Civil Procedure: Pleading
first Edition

Civil Procedure: Pleading

by Hillel Y. Levin

Faculty materials available: This eLangdell chapter includes a teacher's manual. Faculty and staff at CALI member schools can access these faculty-only materials by logging in to eLangdell with their normal username and password. Contact CALI if you have questions.

This chapter covers the Civil Procedure topic of Pleading: The Plaintiff’s Complaint. The chapter takes approximately four class periods to cover in detail.

The student is exposed to cases, presented with questions that are designed to both guide class discussion and to help the student focus his reading of the materials, pleadings from cases, and the applicable Federal Rules of Civil Procedure.

There are two accompanying files available only to faculty who are registered at (registration is free for faculty at CALI member schools): a Teaching Manual and a Supplemental Material document. The Supplemental Material should be distributed to students at the appropriate point in the unit. Please see the Teaching Manual for details.


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Civil Procedure: Pleading The Plaintiff's Complaint
Unit 1
1. Rule 8. General Rules of Pleading
2. Rule 9. Pleading Special Matters
2.1. Conley v. Gibson
2.2. Questions
2.3. Swierkiewicz v. Sorema N.A.
2.4. Questions
2.5. In-class exercise
3. Rule 10. Form of Pleadings
3.1. Bell Atlantic Corp. v. Twombly
3.2. Questions
3.3. Ashcroft v. Iqbal
3.4. Questions
3.5. Kregler v. City of New York
3.6. Questions
4. Complaint 1
5. Complaint 2
5.1. Complaint for Damages

Hillel Y. Levin joined the University of Georgia School of Law faculty in 2008 and was promoted to full professor in the fall of 2017. He teaches courses on education law and policy, constitutional law, legislation, administrative law and others.

Levin’s expertise lies in education law and policy, statutory interpretation, church/state issues, constitutional law and judicial process. His scholarship has been published in several leading law journals, and he is the author of a popular coursebook on statutory interpretation. He has also published and appeared in popular media, testified before the state legislature, done extensive consulting work, and been the lead author on a Supreme Court amicus brief. In addition, Levin serves on the advisory board of the peer-reviewed Education Law and Policy Review.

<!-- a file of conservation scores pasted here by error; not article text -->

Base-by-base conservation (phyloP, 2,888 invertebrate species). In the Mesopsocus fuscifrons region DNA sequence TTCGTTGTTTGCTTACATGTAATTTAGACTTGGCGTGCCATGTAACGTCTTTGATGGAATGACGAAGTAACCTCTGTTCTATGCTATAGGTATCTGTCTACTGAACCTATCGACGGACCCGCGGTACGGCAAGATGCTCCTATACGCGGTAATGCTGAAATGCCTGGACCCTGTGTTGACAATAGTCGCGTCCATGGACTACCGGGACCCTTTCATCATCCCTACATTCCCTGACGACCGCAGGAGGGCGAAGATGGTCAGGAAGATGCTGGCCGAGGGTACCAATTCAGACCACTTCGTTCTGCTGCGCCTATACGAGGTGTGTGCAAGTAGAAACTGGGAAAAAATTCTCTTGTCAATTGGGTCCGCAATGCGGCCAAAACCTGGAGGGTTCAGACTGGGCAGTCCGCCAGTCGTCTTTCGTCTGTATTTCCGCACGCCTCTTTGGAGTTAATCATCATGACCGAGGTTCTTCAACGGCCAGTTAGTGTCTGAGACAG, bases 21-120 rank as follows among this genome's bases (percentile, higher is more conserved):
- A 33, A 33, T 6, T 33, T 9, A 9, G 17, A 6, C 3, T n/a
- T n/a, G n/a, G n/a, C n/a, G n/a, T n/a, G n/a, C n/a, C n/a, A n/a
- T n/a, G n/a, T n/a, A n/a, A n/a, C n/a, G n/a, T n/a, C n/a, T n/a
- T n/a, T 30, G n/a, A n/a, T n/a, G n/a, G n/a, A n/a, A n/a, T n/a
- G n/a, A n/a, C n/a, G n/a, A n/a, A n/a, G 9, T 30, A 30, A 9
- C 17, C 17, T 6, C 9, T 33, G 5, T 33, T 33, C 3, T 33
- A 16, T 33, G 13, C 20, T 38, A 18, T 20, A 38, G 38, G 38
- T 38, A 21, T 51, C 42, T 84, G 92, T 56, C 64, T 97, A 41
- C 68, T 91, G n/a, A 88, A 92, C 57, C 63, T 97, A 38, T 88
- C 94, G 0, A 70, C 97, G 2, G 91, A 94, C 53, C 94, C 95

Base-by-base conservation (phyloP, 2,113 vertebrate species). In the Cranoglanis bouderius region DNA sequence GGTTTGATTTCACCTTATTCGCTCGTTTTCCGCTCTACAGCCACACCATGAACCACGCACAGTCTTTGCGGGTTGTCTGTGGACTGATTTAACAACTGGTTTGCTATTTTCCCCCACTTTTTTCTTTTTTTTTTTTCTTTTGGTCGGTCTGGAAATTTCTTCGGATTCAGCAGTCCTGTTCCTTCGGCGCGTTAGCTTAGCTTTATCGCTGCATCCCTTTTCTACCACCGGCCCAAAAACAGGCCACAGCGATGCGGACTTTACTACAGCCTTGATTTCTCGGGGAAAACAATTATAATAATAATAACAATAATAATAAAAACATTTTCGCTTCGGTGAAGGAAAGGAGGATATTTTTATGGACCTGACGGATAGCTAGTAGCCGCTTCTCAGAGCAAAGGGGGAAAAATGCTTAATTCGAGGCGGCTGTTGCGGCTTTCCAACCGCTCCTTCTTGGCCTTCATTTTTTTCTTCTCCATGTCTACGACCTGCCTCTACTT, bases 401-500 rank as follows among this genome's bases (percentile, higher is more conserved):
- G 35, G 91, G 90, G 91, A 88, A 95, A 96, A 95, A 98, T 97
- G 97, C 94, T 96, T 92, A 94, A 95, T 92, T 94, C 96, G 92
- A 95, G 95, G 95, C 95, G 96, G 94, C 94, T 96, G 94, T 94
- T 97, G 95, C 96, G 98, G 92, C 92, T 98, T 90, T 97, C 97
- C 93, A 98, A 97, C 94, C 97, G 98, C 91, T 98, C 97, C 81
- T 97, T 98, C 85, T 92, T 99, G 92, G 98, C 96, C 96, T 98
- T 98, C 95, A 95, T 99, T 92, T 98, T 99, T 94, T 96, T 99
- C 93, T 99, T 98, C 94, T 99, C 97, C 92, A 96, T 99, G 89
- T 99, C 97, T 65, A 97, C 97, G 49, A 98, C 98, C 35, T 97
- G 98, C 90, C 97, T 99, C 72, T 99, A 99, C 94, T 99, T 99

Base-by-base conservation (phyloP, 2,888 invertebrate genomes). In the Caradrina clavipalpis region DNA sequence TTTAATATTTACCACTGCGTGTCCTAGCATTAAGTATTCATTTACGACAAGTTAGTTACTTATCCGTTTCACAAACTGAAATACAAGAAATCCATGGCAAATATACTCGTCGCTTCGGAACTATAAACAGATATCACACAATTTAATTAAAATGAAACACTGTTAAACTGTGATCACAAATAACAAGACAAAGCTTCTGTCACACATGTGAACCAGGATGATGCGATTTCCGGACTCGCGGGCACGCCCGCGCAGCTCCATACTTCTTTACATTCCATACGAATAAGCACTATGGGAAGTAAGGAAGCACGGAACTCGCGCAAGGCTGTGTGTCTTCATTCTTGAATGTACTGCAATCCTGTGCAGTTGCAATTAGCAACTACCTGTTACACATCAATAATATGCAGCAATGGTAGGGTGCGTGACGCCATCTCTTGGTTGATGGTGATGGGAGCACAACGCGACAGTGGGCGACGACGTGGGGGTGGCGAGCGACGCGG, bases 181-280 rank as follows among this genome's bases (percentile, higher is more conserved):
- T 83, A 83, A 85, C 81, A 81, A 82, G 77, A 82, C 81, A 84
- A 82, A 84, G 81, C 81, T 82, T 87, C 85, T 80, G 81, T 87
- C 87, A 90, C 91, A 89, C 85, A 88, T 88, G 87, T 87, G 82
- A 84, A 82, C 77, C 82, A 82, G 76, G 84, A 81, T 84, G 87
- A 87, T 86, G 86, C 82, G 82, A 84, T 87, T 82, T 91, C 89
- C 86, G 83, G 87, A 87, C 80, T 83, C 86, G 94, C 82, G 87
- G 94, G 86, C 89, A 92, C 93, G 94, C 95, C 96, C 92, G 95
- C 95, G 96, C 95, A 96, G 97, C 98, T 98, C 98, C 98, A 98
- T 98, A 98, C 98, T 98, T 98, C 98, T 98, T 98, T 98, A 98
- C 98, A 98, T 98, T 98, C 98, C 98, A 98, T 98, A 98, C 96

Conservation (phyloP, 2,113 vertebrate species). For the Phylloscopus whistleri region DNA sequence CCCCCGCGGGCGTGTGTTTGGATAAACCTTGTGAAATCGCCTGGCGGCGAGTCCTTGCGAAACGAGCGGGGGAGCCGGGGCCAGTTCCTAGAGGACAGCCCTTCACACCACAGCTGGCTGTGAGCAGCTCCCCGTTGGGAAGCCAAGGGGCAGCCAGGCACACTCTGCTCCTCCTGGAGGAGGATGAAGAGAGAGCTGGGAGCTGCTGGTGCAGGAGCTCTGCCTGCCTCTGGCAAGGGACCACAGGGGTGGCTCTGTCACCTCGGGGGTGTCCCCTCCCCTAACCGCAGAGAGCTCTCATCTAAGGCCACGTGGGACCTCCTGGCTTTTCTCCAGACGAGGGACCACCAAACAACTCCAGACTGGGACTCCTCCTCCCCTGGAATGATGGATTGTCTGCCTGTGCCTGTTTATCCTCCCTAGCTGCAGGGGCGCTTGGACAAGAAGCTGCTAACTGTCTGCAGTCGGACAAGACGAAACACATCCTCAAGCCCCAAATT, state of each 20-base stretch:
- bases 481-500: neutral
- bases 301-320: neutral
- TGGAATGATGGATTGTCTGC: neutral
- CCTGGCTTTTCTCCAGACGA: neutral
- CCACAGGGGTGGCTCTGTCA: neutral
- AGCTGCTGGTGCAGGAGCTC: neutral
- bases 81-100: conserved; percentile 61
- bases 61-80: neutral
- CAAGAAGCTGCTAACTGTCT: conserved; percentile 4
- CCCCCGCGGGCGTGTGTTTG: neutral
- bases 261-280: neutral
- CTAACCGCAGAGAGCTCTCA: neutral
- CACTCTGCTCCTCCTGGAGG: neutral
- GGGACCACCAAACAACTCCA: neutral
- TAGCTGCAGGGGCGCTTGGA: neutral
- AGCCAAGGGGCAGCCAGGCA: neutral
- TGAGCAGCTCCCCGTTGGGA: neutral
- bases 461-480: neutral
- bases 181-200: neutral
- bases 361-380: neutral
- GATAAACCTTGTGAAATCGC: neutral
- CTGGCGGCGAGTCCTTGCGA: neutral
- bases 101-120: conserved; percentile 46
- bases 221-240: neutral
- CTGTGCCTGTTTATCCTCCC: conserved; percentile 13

Levin is the 2013 recipient of the law school’s C. Ronald Ellington Award for Excellence in Teaching. His innovative teaching methods have been recognized nationally and have earned him invitations to speak at conferences about teaching practical lawyering skills within the doctrinal classroom. He also serves as the director of Georgia Law in Atlanta, which houses the law school's growing Atlanta-based programs.

Levin came to UGA from Stanford Law School, where he served as a Stanford Law Fellow and instructor. Previously, he served as a judicial clerk for Judge Thomas J. Meskill of the U.S. Court of Appeals for the 2nd Circuit and for Judge Robert N. Chatigny of the U.S. District Court for the District of Connecticut. He also specialized in complex litigation as an associate at Robinson & Cole.

He earned his B.A. in history, summa cum laude, from Yeshiva University and his J.D. from Yale University, where he served as note and book note editor of the Yale Journal of Law & the Humanities.

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